Milli-Q water (pH 6. Bertran. When the charged polysiloxane with amide group (RA) (Figure 1).[8–10] LTP chemistry ane softener emulsions of different functionalities: one takes place while the gas remains at relatively low cationic (RI). the Preliminary studies of our group revealed that. close to room temperature.22 tex½/mm was used throughout the work. conventional textile determination of contact angle thanks to their chemical and softeners are applied on LTP-treated wool fabrics. and consists of neutral particles (molecules. but morphological superﬁcial similarities. the stiffness of although they confer better handling. In addition. handle evaluation and scanning electron microsurface is oxidized progressively by forming –C –OH. Different techniques have been used [drop test. as they modify the wool ﬁbre surface to a depth of nanometers without altering the bulk properties of the ﬁbre. Plasma processes need only small amounts of selected chemicals and do not produce waste water or chemical efﬂuents.[13. while fabrics were washed with a nonionic surfactant. Molina.[16. used for contact angle measurements producing reproducible Kim and Kang also found that the hygral expansion of wetting force measurements. its uncharged counterpart (RS) and an untemperatures.C. plasma is generated by an oxidative gas. KGaA. surface. Weinheim 818 DOI: 10. free radicals RA and RS. excited atoms. at the same time worsening of its Human hair ﬁbres were used as a model for the wool ﬁbre in the softness. Before treatments. interaction. The aim of this paper is to investigate the Macromol. such as air. –C – O. Chemical structure of the three modiﬁed polysiloxane softeners used in the present study RI. thoroughly LTP improves signiﬁcantly the shrink-resistance of wool rinsed with deionized water and dried at ambient temperature. 817–824 ß 2007 WILEY-VCH Verlag GmbH & Co. and promoting an ablation effect.17] Furthermore.[12–14] scopy (SEM)] to allow elucidation of the reasons for the – shrinkage and handling variations of LTP-treated wool Also. and metastable particles). and can reduce the environmental impact caused by the use of chemicals in the textile industry. it produces.8 mN Á mÀ1 was used as the wetting liquid. charged particles (ions and effects of coating LTP-treated wool fabrics with polysiloxelectrons) and UV and Visible radiation. To solve such a problem. and the ﬁbre-to-ﬁbre and Experimental Part interyarn friction are increased leading to improvement in Materials dimensional stability as well as the frictional coefﬁcient  increase for an apparent harsher handling. tear strength and hygral expansion are reduced. – HOC – O groups. E. Mater. contact oxygen or water vapour. the cystine residues are oxidized to cysteic acid fabrics and to explain the possible interactions between residues increasing the anionic groups on the wool ﬁbre the surface and the polysiloxane softeners. hair ﬁbres LTP-treated wool fabrics increases with silicone postapunderwent the same washing process already described for plication. Decane (purum.5). P.200700023 .1002/mame. so the plasma method is efﬁcient. the fatty layer on the wool ﬁbre angle. Botany knitted merino wool fabric with a cover factor of 1. Figure 1. R. 292. Before treatments. 2007. fabrics. Canal. Plasma is a partially ionized gas generated by an electrical discharge. Eng. the wetting properties of the surface are improved and therefore the adhesion properties. with a surface tension of 72. Erra temperature glow discharge plasmas (LTP) are considered as an emerging technique to obtain wool with shrinkresistant properties by environment friendly methods. it resulted in an hair ﬁbres allows their vertical introduction in the wetting liquid  increase in the shrinkage area to undesirable values.15] Due to these oxidative processes. which they attribute to the effect of reduced yarn wool fabrics. economical.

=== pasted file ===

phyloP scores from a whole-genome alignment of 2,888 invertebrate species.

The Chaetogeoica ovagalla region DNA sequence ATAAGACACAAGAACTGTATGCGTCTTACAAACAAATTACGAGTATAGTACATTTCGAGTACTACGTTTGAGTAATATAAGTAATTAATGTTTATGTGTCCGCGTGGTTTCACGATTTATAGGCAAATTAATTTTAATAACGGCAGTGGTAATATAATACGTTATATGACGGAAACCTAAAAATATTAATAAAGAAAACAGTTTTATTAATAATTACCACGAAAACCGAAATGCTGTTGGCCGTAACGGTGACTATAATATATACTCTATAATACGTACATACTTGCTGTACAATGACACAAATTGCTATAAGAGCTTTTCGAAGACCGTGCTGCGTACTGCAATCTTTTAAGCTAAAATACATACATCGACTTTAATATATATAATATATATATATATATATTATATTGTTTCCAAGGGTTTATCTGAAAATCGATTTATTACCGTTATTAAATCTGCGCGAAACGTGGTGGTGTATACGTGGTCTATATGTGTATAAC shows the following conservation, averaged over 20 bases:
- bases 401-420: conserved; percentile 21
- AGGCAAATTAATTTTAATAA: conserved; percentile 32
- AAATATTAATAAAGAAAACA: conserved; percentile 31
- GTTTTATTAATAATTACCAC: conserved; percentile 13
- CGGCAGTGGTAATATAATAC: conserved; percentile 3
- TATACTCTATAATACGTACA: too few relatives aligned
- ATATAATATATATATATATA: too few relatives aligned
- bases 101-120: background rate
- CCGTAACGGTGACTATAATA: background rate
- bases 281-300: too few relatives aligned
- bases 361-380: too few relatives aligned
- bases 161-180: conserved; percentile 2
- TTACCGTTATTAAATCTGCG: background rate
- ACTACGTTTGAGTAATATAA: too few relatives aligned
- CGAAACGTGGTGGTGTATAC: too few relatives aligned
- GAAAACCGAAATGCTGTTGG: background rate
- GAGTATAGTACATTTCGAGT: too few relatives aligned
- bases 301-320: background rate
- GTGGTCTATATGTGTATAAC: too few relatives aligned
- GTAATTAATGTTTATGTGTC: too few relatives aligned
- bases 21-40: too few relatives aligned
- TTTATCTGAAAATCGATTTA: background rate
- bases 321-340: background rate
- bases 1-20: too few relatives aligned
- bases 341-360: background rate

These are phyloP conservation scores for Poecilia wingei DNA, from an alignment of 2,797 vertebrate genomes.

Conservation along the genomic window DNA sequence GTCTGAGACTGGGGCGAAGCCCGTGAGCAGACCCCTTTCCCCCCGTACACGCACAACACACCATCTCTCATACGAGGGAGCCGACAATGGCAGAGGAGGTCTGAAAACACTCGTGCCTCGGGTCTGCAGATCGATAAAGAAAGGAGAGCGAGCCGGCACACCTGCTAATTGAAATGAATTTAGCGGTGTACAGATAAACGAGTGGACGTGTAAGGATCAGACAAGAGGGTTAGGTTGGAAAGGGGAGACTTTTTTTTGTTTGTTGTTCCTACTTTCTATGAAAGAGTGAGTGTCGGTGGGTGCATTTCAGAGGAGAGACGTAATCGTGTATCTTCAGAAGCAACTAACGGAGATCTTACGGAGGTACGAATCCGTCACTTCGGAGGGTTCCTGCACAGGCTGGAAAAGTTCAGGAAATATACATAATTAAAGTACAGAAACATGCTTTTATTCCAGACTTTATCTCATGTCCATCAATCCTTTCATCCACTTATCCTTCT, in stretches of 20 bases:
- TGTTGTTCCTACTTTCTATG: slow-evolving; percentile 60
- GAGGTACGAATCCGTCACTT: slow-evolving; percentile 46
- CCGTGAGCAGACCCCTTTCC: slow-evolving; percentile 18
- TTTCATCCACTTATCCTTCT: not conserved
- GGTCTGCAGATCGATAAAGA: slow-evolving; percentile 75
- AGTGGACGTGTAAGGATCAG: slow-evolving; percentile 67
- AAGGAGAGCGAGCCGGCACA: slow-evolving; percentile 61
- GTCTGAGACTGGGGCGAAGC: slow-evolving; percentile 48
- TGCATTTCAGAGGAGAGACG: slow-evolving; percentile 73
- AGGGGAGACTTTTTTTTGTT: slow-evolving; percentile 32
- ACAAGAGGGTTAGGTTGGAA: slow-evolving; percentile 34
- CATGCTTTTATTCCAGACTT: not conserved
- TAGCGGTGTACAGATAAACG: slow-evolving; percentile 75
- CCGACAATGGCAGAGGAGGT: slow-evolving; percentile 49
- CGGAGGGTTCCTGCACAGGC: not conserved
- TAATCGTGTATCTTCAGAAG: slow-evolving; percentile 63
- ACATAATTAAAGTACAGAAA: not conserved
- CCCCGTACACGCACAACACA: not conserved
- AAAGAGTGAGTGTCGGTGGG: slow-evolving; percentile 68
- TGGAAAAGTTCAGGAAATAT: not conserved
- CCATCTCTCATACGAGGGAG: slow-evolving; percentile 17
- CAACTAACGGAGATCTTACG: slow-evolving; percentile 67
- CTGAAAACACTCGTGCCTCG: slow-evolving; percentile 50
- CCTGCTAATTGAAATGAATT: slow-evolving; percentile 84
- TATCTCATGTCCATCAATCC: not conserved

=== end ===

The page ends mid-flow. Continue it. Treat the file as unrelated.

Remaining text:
Afterwards. which is commonly used for the quick evaluation of the wettability of fabrics. While the wetting time of untreated (UT) wool fabrics is above 3 h (and therefore considered a nonwetting fabric). RA and RS. RS possesses a potentially reactive amine end group in the side chain which can be protonated at acidic pH. according to previous studies. respectively. wetting behaviour can be used as a measure of the superﬁcial changes experienced by ﬁbres. decane. ﬁbres due to their experimental advantages. prior to SEM observation. . Sweden) with the ISO 6330 5A wash cycle program as a base to determine the total felting shrinkage of wool samples. Results and Discussion Methods The methods used are the same as those described in ref. we have used two techniques. RA possesses an amide end group in the lateral chains and is consequently nonionic. Ljungby. Calculations of the contact angle and perimeter were done as described elsewhere applying the following equation: Fw ¼ g L p cos u Treatments Low Temperature Plasma A laboratory radiofrequency reactor operating at 13. The distance between the electrodes was 8. The samples treated with RS were padded at 1% owf and pH ¼ 5. on the surface of the fabric and measuring the time required for its absorption. Softness Evaluation Softness evaluation was carried out with the aid of (n À 1) nonexpert panelists. They have the same basic polymeric silicone molecular structure and differ in some functional groups (Figure 1). The panelists were required to assess the fabrics according to their softness. Three softener polysiloxane microemulsions provided by Rudolf Chemie (Germany) were used. and a potentially reactive amine side chain.  Wettability According to Kamath.8 mN Á mÀ1 was employed as the zero contact angle liquid to determine the ﬁbre perimeter. and the determination of contact angle on individual ﬁbres by the Wilhelmy balance method which provides quantitative data on surface hydrophilicity of ﬁbres and avoids the inﬂuence of the capillary forces of the fabric.[13. 292. which was evacuated to a pressure of approximately 10 Pa before introducing the plasma gas. 31. Mater. The perimeter of the scanned ﬁbres was determined from the wetting force (Fw) measured in a completely wetting liquid.Polysiloxane Softener Coatings on Plasma-Treated Wool . at room temperature.5 cm. Rucoﬁn SIQ. delivered by a burette. Weinheim www. Eng. 2007. The characteristics of this reactor are described elsewhere. pH ¼ 5.56 MHz was employed using water vapour as plasma gas.mme-journal. the samples treated for both 120 and 300 s show immediate absorption (0 s) and Wettability Hydrophilicity of fabrics has been evaluated according to the AATCC Test Method 39-1980 by determining the wetting time in seconds using the drop test. g L the liquid surface tension and u the Determination of Shrink-Resistance The shrink-resistance test was performed in accordance with Woolmark test method no. (1) p being the ﬁbre perimeter. The test schematically consists in depositing a droplet of water of constant volume. Polysiloxane Softener Coatings Polysiloxane softening coatings were carried out in the conditions suggested by the company which provided the polysiloxanes but always using the minimum concentration recommended. Human hair ﬁbres were used instead of wool Macromol. In Figure 2. pressure and incident power were kept constant at 100 Pa and 100 W. . ﬁbre-liquid contact angle. An average of eight or nine keratin ﬁbres were scanned over 1 mm at a speed of 0. All samples were Au–Pd coated with a BAL-TEC SCD Sputter Coater. Scanning Electron Microscopy The topography of wool ﬁbre surface was studied by SEM using a JEOL JSM-5610 Scanning Electron Microscope for the observation of wool fabrics. During treatments (120 and 300 s). Rucoﬁn GWA and Rucoﬁn GWS and will be identiﬁed as RI.25 and a liquor to wool ratio of 20:1 at 40 8C for 20 min. Results are the average of at least ﬁve measurements. KGaA. 817–824 ß 2007 WILEY-VCH Verlag GmbH & Co. The samples were placed in the vacuum chamber.25 to obtain a liquor pickup of 80% and further dried at 110 8C for 10 min.21] Hair ﬁbres had undergone the same treatments as wool fabrics. In this work. drop test. and the sample was hung equidistant between the electrodes. the samples were squeezed in a padding mangle and dried at an ambient temperature. where n was the number of samples to evaluate.de 819 . in a Wascator washing machine model FOM 71 (Electrolux-Wascator AB. where cos u was assumed to be unity. Fluka) with a surface tension of 23. Dynamic Contact Angle Measurements The contact angles of individual ﬁbres were calculated from the dynamic wetting force (Fw) measurements carried out in an electrobalance KSV Sigma 70 contact angle meter by applying the Wilhelmy method. RI possesses two quaternised amine groups which confer cationic character to the molecule at any pH.5 mm Á minÀ1 for both the advancing and receding modes using Milli-Q water as wetting liquid. Treatments with RA and RI were carried out by exhaustion at 1% owf. drop test results reveal the important increase of wettability of wool fabrics conferred by the LTP treatment for 120 and 300 s.